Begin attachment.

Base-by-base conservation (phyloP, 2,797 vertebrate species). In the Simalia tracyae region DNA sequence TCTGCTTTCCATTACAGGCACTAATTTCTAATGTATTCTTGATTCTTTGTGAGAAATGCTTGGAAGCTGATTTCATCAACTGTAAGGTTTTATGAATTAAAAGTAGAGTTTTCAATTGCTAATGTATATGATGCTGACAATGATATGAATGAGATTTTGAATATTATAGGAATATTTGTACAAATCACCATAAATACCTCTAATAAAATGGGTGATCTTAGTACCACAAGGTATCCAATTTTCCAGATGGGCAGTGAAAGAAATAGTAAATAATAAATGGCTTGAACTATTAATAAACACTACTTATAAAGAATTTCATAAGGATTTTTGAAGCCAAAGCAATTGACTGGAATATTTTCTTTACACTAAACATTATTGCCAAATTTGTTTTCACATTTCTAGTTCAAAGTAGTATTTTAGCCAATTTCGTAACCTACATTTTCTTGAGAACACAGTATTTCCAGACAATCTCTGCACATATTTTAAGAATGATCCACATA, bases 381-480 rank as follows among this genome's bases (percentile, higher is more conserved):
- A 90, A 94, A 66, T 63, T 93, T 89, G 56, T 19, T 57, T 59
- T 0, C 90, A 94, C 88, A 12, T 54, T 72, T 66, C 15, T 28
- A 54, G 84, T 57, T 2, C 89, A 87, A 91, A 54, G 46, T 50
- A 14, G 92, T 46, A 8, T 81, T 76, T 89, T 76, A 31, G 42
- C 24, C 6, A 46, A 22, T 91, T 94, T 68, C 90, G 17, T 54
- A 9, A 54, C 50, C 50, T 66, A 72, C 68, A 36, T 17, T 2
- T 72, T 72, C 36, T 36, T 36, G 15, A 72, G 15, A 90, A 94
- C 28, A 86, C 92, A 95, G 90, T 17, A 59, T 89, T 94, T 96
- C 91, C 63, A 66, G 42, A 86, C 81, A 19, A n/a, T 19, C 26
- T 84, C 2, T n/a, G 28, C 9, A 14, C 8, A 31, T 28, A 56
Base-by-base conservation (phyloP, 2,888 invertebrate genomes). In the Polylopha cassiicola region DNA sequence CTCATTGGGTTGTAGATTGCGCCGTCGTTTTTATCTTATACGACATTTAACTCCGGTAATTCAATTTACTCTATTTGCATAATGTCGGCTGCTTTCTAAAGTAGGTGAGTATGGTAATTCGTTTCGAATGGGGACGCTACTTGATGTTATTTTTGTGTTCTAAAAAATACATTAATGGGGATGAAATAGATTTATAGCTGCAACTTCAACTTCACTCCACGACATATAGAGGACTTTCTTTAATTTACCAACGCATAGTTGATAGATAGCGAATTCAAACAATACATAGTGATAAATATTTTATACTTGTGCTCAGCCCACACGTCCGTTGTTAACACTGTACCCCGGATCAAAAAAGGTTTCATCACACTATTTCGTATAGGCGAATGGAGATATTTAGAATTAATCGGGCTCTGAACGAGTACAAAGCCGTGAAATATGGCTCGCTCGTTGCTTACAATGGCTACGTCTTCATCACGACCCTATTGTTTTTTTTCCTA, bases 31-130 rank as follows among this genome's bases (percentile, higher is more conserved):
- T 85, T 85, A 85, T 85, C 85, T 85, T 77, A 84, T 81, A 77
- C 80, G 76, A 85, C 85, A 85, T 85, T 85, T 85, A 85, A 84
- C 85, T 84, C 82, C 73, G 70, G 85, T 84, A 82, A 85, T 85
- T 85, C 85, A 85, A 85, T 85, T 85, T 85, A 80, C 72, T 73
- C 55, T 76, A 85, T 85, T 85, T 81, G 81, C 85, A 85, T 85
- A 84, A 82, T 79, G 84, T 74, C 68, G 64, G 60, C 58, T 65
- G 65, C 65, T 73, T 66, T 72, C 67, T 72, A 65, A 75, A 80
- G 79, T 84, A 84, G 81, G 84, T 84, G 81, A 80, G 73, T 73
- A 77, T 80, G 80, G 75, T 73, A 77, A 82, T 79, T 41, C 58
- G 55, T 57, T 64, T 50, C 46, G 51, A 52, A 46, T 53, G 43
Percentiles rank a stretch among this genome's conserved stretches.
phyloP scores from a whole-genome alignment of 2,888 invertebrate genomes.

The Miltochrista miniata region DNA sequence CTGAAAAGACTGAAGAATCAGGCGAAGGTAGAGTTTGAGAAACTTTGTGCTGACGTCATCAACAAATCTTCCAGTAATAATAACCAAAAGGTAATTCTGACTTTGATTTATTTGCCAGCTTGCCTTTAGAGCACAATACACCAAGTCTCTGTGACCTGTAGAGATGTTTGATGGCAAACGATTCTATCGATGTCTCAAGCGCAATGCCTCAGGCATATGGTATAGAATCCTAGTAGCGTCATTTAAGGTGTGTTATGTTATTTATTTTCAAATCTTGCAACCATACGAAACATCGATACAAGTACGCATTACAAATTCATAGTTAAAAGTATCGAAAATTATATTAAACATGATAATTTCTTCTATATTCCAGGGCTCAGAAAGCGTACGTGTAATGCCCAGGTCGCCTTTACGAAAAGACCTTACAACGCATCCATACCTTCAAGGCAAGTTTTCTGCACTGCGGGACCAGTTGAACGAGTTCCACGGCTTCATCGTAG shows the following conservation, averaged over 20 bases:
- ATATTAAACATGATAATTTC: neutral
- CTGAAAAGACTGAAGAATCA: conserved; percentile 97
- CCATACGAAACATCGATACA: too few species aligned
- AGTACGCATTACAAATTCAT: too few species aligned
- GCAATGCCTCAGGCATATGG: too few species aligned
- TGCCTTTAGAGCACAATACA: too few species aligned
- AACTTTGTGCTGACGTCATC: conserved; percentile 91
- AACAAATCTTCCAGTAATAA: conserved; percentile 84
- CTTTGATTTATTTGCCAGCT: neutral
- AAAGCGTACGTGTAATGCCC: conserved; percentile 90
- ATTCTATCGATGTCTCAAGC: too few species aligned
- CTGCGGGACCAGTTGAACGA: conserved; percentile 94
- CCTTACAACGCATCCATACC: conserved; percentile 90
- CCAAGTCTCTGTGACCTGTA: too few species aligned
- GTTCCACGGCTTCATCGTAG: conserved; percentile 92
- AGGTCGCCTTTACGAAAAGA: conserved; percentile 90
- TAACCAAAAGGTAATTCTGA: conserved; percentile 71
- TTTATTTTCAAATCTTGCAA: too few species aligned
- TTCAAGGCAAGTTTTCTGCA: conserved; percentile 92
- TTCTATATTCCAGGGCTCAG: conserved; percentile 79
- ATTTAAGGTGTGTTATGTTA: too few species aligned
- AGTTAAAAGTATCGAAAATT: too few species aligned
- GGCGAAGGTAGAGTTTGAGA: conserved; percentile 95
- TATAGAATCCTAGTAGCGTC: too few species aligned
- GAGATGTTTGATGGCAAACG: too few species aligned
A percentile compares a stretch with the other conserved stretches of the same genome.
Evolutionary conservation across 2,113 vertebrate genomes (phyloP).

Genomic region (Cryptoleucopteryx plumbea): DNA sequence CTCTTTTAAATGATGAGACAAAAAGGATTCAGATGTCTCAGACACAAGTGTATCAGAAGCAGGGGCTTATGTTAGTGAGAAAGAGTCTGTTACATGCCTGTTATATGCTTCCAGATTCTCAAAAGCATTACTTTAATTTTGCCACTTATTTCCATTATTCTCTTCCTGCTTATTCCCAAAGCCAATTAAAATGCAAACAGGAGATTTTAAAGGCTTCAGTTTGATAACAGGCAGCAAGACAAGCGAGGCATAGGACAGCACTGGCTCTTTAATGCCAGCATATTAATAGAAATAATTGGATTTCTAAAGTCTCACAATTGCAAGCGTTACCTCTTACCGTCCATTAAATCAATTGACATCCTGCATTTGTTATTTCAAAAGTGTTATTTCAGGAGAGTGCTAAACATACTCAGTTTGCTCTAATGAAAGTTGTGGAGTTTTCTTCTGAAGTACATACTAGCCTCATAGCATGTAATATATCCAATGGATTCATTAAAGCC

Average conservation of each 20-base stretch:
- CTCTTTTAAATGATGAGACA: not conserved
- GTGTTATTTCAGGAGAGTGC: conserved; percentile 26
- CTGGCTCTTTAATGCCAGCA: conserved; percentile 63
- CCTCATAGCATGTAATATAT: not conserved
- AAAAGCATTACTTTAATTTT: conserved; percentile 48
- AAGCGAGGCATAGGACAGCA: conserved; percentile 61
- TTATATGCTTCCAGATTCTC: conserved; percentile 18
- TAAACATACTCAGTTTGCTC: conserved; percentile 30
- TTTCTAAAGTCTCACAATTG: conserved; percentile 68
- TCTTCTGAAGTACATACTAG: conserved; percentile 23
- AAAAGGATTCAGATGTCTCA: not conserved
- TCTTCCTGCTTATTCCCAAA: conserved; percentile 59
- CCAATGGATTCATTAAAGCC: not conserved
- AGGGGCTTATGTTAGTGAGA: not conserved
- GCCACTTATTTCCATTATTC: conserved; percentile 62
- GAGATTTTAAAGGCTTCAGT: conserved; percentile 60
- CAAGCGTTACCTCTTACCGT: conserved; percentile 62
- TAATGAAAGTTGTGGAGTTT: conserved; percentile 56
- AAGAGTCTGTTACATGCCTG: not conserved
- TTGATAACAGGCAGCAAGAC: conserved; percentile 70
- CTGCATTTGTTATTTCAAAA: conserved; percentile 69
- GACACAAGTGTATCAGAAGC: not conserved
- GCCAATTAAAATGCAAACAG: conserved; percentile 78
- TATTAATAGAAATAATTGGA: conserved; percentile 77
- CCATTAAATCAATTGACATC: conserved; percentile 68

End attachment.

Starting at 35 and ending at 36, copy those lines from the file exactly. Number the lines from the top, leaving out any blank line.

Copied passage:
- AAAGCGTACGTGTAATGCCC: conserved; percentile 90
- ATTCTATCGATGTCTCAAGC: too few species aligned